and creates gross errors of administration. (2) It shifts the duties of the whole community on to the shoulders of a generous minority. (3) It demoralizes those who give. (4) It demoralizes those who receive. (5) It intensifies the very evils it was designed to cure." The facts adduced in support of this indictment are very striking, and, we do not hesitate to say, conclusive. We are glad to notice that this article only purports to be a first installment of a longer discussion. No subject could be more timely, and we trust that the writer and those who with her appreciate the full evil wrought by a misguided sentimentality will persevere in their efforts to enlighten the public, with a view to the overthrow of methods that are so obviously hurtful, and the substitution therefor of a rational dependence on law in the widest sense.
The American Race: A Linguistic Classification and Ethnographic Description of the Native Tribes of North and South America. By Daniel G. Brinton. New York: N. D. C. Hodges. Pp. 392. Price, $2.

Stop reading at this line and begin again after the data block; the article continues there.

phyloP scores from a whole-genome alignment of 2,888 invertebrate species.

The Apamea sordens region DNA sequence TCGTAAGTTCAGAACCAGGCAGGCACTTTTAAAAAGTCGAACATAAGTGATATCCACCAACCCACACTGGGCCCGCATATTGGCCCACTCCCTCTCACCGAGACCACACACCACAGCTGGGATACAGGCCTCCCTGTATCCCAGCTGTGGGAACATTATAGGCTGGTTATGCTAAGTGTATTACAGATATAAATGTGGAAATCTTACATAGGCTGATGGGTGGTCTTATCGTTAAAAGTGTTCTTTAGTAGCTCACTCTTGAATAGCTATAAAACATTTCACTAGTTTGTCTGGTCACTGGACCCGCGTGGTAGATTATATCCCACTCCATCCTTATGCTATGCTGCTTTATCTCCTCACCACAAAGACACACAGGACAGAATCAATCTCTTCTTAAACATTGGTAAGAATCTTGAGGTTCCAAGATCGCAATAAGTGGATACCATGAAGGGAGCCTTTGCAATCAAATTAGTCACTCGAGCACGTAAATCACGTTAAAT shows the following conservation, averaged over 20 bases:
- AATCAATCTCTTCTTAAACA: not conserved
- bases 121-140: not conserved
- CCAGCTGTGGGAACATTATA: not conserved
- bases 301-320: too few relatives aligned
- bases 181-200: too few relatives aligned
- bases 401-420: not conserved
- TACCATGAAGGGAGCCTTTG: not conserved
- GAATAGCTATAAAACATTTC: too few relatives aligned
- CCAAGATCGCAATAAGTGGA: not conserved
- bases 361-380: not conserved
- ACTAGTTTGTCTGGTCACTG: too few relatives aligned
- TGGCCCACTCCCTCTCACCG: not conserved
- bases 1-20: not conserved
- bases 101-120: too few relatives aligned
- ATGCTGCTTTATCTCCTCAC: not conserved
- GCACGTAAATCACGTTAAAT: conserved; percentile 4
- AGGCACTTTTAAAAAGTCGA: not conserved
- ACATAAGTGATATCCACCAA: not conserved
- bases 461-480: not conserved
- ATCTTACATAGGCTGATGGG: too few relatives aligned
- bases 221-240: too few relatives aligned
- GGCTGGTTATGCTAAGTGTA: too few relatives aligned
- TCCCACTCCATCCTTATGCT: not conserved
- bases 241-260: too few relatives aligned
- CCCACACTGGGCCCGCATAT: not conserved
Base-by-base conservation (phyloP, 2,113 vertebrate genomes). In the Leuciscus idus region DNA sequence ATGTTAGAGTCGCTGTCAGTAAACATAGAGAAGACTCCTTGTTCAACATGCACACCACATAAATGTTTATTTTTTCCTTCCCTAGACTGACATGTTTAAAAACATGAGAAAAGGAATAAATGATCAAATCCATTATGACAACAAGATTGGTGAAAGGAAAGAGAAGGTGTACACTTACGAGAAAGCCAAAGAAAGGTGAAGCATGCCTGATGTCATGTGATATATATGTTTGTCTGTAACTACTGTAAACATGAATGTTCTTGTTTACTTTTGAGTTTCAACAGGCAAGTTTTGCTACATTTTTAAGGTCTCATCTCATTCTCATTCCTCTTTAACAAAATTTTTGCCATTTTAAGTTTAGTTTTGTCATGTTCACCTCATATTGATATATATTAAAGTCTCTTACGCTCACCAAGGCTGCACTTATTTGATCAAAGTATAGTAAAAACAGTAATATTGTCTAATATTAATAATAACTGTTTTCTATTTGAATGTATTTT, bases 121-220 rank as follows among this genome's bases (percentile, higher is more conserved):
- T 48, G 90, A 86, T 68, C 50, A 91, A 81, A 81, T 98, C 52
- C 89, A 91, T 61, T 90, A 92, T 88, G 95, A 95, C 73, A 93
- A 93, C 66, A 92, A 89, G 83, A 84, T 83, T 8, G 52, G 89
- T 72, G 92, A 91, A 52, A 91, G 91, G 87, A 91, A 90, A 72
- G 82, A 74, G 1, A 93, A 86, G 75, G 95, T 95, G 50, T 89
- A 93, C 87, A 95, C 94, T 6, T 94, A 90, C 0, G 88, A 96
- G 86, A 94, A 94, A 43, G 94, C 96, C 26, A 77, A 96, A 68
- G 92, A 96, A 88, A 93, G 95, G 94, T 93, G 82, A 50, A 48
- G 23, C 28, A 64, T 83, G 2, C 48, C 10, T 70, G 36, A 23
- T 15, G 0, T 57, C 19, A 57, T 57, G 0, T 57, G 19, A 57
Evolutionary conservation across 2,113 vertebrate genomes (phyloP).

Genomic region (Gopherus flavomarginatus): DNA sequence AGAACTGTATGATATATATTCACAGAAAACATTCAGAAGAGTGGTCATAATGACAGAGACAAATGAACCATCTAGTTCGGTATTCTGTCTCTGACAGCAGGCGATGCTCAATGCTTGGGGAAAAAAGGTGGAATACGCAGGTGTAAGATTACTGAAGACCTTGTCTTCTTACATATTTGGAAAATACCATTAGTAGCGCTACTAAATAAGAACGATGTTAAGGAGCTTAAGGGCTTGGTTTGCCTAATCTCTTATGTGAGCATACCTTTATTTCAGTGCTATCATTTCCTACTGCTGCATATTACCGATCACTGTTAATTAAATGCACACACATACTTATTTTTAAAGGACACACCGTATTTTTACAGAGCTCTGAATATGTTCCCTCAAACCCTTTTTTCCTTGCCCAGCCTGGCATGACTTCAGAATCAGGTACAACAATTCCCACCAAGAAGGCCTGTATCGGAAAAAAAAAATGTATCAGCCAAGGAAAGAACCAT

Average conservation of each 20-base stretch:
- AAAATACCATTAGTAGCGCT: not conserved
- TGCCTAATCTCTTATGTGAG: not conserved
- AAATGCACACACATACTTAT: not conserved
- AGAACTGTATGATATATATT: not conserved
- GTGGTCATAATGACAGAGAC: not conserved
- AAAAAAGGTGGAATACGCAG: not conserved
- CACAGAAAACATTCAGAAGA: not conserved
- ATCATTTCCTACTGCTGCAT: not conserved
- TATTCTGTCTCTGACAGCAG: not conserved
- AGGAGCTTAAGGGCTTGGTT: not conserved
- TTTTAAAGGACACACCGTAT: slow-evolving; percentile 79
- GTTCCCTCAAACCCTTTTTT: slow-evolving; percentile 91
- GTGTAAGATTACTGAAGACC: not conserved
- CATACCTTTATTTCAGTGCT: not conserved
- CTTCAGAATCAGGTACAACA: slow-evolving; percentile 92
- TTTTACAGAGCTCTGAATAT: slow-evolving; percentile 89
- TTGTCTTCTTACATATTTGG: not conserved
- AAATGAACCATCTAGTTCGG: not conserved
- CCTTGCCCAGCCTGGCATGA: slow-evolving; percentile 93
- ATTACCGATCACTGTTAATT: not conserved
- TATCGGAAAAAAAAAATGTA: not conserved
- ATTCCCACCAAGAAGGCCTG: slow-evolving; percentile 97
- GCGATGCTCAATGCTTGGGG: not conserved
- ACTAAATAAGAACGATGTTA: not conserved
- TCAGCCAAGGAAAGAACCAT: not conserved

This is the first attempt—Dr. Latham's previous work of nearly forty years having been only partly in that direction—known to the author, at a systematic classification of the whole American race on the basis of language. While the value of physical data, culture, and traditional history is not depreciated, they are in this work constantly made subordinate to relationship as indicated by grammar and lexicography. Dr. Brinton is not alone in recognizing this fact, for the linguistic classification is also employed as the predominant criterion by the Bureau of Ethnology of the United States and the similar departments in the Governments of Canada and Mexico. The grammatical structure of the language is recognized as superior to the lexical elements in deciding on relationship; and this, too, is in agreement with the general opinion of the best scholars. Especial attention is paid to those parts of the continent whose ethnography remains obscure. The various theories of the origin of American man are reviewed. As to the time of his appearance here, the author agrees with most contemporary anthropologists that it was during the Glacial epoch. Too much importance should not be attached to the indications of an extremely early origin afforded by certain finds of human relics on the Pacific slope—for allowance has to be made for the disturbances to which the soil has been subjected in those regions. The hypothesis of an elevation of the bed of the North Atlantic above water during the Glacial period is accepted to account for the access of man to this continent. The physical traits of the American man of to-day are supposed to have been developed since his arrival, and while he was in his first American home, which is supposed, on the evidence of the superior adaptability of even the tropical Indian to a temperate climate, to have been east of the Rocky Mountains and between the receding wall of the continental ice-sheet and the Gulf of Mexico. The physical characteristics of the Indians North and South are found to be subject to considerable variations, but, "on the whole, the race is singularly uniform in its physical traits, and individuals taken from any part of the continent could easily be mistaken for inhabitants of numerous other parts. This uniformity finds one of its explanations in the geographical features of the continent, which are such as to favor migrations in longitude, and thus prevent the diversity which especial conditions of latitude tend to produce." Beyond all other criteria of a race must rank its mental endowments. Judged by accomplished results, rather than supposed endowments, "the American race certainly stands higher than the Australian, the Polynesian, or the African, but does not equal the Asian. No hard-and-fast line of difference in degrees of culture can be drawn between the tribes; and, when closely analyzed, the difference between the highest and the average culture of the race is much less than has usually been taught." America everywhere at the time of discovery is found to have been in the polished stone age. The religious sentiment was awake in all the tribes of the continent, and even the lowest tribes had